7. Describe how cultural diversity affects kinesics and eye behaviors.
Kinesics is body motions such as shrugs, foot tapping, drumming fingers, clicking pens, winking, facial expressions, and gestures. Nonverbal behavior or kinesics using observational skills or reading body language to understand a patient’s underlying feelings. Many people reveal more through their facial expressions part of kinesics than they may wish to convey. They may sit alone and frown at what appears to be nothing at all. Others may exhibit a faint pleasant smile or offer a nearly vacant blank stare. Just by observations, you can begin to formulate opinions about others and react according to your impressions. Good kinesics give positive, self-confident, professional, nonverbal messages to people, being especially sensitive to gender or cultural differences. We as Americans may wish to be touched during difficult times or by close friends but generally stand 30 inches apart. Americans do shake hands. Young Americans do demonstrate affection publicly.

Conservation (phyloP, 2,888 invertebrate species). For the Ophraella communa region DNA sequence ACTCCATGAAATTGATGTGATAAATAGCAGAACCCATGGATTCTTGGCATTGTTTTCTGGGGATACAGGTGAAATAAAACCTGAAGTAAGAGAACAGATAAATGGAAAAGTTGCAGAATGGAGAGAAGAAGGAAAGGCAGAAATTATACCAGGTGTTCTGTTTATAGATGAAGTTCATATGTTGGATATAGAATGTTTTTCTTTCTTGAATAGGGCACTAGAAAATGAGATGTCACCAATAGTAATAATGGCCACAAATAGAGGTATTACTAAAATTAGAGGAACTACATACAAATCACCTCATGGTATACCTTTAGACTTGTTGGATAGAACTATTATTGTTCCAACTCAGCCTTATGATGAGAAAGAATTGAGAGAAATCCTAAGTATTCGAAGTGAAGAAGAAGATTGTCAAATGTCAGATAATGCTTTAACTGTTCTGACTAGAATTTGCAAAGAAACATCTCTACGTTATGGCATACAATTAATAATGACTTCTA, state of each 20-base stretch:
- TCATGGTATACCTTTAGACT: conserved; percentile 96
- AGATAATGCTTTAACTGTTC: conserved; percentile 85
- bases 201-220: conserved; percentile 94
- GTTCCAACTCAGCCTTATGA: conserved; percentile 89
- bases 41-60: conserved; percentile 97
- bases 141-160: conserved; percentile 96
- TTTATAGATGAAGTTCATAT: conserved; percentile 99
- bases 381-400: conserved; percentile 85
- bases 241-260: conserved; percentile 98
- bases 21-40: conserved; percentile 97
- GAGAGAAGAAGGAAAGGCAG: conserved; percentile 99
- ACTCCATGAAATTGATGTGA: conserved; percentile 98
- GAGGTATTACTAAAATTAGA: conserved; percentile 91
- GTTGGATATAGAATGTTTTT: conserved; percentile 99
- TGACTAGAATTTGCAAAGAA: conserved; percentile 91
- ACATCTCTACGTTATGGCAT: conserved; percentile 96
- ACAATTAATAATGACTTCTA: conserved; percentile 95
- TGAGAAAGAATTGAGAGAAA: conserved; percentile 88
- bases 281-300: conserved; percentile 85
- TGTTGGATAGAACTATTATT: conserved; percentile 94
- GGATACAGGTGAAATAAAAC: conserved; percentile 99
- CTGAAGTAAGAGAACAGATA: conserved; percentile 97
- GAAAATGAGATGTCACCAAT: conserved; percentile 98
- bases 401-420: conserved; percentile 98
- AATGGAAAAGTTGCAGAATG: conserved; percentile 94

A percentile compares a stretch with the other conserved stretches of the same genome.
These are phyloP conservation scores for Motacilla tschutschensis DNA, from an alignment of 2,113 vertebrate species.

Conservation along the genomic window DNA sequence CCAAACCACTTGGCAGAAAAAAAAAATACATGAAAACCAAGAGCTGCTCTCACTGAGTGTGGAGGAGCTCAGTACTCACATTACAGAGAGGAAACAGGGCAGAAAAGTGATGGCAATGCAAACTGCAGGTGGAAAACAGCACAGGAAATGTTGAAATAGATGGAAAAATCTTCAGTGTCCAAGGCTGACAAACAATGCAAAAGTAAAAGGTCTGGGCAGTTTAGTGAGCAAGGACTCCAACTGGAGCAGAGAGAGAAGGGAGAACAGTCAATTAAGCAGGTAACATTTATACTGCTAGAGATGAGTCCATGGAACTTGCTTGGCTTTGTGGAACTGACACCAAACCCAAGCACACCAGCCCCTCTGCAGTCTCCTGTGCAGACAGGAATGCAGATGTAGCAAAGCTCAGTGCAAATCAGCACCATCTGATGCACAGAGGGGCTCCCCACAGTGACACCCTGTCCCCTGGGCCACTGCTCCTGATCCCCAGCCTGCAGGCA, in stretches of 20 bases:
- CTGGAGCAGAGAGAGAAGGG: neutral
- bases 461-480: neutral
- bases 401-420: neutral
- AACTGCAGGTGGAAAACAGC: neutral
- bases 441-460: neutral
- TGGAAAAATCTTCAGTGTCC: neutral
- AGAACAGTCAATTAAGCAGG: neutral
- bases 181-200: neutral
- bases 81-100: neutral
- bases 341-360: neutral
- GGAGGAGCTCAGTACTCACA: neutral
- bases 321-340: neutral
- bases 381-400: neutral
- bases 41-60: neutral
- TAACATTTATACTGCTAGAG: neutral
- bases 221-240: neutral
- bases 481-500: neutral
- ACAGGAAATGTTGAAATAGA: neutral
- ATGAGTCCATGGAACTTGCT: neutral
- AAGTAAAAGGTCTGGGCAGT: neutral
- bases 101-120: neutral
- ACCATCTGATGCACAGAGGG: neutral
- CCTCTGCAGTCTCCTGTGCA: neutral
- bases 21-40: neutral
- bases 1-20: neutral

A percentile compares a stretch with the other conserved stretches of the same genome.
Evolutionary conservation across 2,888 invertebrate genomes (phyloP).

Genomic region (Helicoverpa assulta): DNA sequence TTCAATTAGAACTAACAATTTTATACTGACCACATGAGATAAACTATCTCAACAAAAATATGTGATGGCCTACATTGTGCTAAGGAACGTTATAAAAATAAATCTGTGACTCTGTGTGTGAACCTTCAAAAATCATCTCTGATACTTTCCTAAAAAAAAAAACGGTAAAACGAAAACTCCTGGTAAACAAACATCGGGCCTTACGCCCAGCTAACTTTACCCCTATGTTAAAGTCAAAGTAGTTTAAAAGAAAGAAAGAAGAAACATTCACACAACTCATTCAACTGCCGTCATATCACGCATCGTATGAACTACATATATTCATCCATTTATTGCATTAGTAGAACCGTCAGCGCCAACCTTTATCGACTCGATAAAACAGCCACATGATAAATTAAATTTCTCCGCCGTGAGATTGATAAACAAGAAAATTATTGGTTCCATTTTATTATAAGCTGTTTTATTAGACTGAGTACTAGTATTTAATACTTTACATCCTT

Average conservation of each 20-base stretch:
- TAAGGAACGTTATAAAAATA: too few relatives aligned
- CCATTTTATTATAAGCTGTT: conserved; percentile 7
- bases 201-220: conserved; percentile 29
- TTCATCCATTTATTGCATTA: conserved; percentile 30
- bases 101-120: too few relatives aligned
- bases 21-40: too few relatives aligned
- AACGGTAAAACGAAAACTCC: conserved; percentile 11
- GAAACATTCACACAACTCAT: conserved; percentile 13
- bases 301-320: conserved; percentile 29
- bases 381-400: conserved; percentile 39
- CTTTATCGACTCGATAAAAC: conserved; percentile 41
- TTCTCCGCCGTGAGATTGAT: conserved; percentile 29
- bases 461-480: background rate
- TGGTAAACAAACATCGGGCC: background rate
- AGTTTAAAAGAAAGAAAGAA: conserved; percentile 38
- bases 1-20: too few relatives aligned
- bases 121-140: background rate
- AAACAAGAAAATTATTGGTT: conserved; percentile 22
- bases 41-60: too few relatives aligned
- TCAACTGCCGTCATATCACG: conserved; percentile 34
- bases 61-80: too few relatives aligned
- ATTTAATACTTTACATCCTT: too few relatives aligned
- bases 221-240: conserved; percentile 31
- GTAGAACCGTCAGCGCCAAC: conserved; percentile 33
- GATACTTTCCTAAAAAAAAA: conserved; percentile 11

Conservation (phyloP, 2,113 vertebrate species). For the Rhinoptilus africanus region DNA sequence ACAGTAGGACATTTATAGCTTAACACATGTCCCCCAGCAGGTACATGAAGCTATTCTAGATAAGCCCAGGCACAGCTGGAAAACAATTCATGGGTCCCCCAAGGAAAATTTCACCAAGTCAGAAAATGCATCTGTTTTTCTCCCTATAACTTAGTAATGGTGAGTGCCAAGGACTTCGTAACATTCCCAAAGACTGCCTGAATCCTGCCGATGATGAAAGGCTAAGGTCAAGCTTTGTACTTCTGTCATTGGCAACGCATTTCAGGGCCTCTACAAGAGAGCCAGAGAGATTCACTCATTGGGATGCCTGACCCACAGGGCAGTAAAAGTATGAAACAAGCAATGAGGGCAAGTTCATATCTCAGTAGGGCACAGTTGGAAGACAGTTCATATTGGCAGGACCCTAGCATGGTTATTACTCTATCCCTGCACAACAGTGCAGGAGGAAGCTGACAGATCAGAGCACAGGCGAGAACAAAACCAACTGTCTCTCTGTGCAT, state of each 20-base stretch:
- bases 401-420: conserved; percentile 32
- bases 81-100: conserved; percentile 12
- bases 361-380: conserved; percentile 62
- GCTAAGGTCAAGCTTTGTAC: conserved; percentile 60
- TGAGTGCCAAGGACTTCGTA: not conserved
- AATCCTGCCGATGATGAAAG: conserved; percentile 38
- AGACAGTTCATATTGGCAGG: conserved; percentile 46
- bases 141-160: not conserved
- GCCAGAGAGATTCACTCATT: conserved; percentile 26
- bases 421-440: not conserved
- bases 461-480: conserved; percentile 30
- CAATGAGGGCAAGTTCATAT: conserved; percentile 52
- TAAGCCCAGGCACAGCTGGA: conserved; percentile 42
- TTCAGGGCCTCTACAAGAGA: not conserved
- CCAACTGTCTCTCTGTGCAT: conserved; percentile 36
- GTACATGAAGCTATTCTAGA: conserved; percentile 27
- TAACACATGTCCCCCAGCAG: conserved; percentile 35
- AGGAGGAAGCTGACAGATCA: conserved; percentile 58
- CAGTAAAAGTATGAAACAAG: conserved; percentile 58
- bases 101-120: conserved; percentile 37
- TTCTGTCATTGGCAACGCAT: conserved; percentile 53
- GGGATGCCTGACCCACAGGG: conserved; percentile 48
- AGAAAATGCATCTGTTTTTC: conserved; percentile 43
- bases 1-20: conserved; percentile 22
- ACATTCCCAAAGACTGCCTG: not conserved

Americans are taught to make eye contact. In terms of general kinesics, Americans use hand gestures to indicate when something is okay or give a thumbs up for a good job, and use head nodding to affirm a speaker’s message. African Americans most commonly exhibit behaviors typical of all Americans, but this group tends to touch more, especially around other African Americans. Further, as a group, they stand closer to each other and display more emotion through laughter and touching than is typical of Euro-Americans. Nonverbal communication skills serve various cultures well as you learn to observe and interpret the behavior of others. That which is non-neutral has some meaning. When nonverbal behavior contradicts verbal behavior, your attention must be focused there. Nonverbal interpretations also help you in establishing communication with those who cannot or will not talk. The nonverbal is often more revealing than the spoken word.